Education and Religion Among the Black Community in Nineteenth-Century Canada
Secular, Scarred and Sacred: Education and Religion Among the Black Community in Nineteenth-Century Canada focuses on the paternal yet exclusionary role of Protestant Whites and their churches among refugee slaves and free Blacks in nineteenth-century Upper Canada—many of whom had migrated to Canada to escape the dreaded system of slavery in the United States. This book contends that White Protestant churches provided organizational, social and theological models among Black communities in Canada. Author Jerome Teelucksingh further explores how Black migrants seized the educational opportunities offered by churches and schools to both advance academically and pursue an ideal of virtuous citizenship that equipped them for new social challenges.
Chapter 6: Assimilation and Marginalization
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ASSIMILATION AND MARGINALIZATION
If a slave has taken refuge with you, do not hand him over to his master. Let him live among you wherever he likes and in whatever town he chooses. Do not oppress him. (Deuteronomy 23:15–16)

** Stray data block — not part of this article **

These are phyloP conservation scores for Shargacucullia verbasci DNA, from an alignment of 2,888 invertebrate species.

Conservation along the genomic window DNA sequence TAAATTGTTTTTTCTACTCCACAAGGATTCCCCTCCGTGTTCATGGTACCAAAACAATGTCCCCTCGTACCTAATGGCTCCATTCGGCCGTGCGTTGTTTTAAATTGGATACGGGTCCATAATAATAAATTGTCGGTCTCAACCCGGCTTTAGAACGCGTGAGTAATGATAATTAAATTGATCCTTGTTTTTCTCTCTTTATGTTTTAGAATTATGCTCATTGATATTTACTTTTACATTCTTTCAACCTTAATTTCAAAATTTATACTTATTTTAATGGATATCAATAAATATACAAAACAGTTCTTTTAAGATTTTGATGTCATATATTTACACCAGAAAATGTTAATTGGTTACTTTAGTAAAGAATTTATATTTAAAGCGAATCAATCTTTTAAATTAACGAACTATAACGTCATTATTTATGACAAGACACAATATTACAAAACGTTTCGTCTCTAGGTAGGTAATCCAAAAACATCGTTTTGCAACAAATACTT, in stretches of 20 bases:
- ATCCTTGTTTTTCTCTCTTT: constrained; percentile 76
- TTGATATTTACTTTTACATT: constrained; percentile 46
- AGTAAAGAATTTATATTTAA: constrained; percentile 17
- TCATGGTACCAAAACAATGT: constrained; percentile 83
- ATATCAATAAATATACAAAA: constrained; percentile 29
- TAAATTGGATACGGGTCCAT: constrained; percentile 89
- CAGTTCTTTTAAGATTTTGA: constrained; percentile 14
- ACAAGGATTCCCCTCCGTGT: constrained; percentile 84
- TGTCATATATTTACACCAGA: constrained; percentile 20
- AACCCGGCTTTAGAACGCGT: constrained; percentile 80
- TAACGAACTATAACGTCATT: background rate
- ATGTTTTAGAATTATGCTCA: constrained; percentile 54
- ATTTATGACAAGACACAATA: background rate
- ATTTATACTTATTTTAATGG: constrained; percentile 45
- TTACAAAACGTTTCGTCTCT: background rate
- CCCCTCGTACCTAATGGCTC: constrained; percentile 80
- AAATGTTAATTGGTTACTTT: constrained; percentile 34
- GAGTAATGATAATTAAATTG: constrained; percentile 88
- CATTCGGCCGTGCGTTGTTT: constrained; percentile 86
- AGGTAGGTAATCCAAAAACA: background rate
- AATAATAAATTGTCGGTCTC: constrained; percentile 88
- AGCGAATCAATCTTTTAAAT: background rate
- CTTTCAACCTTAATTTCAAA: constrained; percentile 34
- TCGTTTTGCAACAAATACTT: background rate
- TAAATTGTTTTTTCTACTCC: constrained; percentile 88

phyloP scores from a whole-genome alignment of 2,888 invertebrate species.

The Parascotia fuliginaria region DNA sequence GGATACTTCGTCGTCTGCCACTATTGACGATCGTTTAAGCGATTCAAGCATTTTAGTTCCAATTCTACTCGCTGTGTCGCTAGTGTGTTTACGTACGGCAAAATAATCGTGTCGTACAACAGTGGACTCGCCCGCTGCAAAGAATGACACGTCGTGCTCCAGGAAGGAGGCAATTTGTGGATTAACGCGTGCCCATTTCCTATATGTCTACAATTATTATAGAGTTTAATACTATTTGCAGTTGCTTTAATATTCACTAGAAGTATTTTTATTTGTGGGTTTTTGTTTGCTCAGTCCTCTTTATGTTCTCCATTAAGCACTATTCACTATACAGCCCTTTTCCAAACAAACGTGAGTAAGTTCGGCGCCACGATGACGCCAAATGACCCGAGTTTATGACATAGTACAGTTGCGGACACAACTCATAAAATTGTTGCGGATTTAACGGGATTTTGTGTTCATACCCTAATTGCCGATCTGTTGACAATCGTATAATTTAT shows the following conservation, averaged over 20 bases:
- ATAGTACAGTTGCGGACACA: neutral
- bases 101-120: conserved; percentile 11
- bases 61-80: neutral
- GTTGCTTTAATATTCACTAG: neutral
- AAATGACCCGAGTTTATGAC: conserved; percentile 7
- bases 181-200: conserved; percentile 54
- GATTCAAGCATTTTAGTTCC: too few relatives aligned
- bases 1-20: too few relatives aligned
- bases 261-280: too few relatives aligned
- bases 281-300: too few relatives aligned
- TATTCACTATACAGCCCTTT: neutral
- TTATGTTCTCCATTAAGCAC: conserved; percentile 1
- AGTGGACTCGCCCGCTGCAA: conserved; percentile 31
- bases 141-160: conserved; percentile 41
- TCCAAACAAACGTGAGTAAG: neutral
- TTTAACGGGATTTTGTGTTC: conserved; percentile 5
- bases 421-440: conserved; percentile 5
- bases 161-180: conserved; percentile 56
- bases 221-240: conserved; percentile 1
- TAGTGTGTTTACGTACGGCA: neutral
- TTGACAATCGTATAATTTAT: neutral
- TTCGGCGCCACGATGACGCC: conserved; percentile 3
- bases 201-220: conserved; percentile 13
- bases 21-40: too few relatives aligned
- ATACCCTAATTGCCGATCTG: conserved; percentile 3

In Canada, Black leaders spearheaded the organization of their churches. In 1802 at St. Catharines in Upper Canada, many of the Blacks migrated northward to Queenston, Fort Erie and Niagara-on-the-Lake. Following these ex-slaves, “…came the circuit riders or minister of the Methodist Episcopal Church who organized bands or societies of believers in the various homes, or held meetings in some halls for Weekly Sunday services.”1 In the post-1812 period, fugitive slaves who crossed the Detroit River were guided by the Thames River to Chatham and then to Lake Erie and Shrewsbury where they founded the First Baptist Church at Shrewsbury.2
In 1826 in Toronto, a group of refugee Blacks clamoured for a proper house of worship which eventually led to the establishment of the First Baptist Church by Elder Washington Christian. Likewise, in 1833 runaway slaves from the United States formed a congregation in Toronto which was located in Richmond Street, east of York Street. In 1851 this building was renamed Grant AME Church (in memory of Abraham Grant who later attained the ← 105 | 106 → position of bishop). Similar developments occurred in Amherstburg and Puce as increasing demands by refugee slaves led to the founding...
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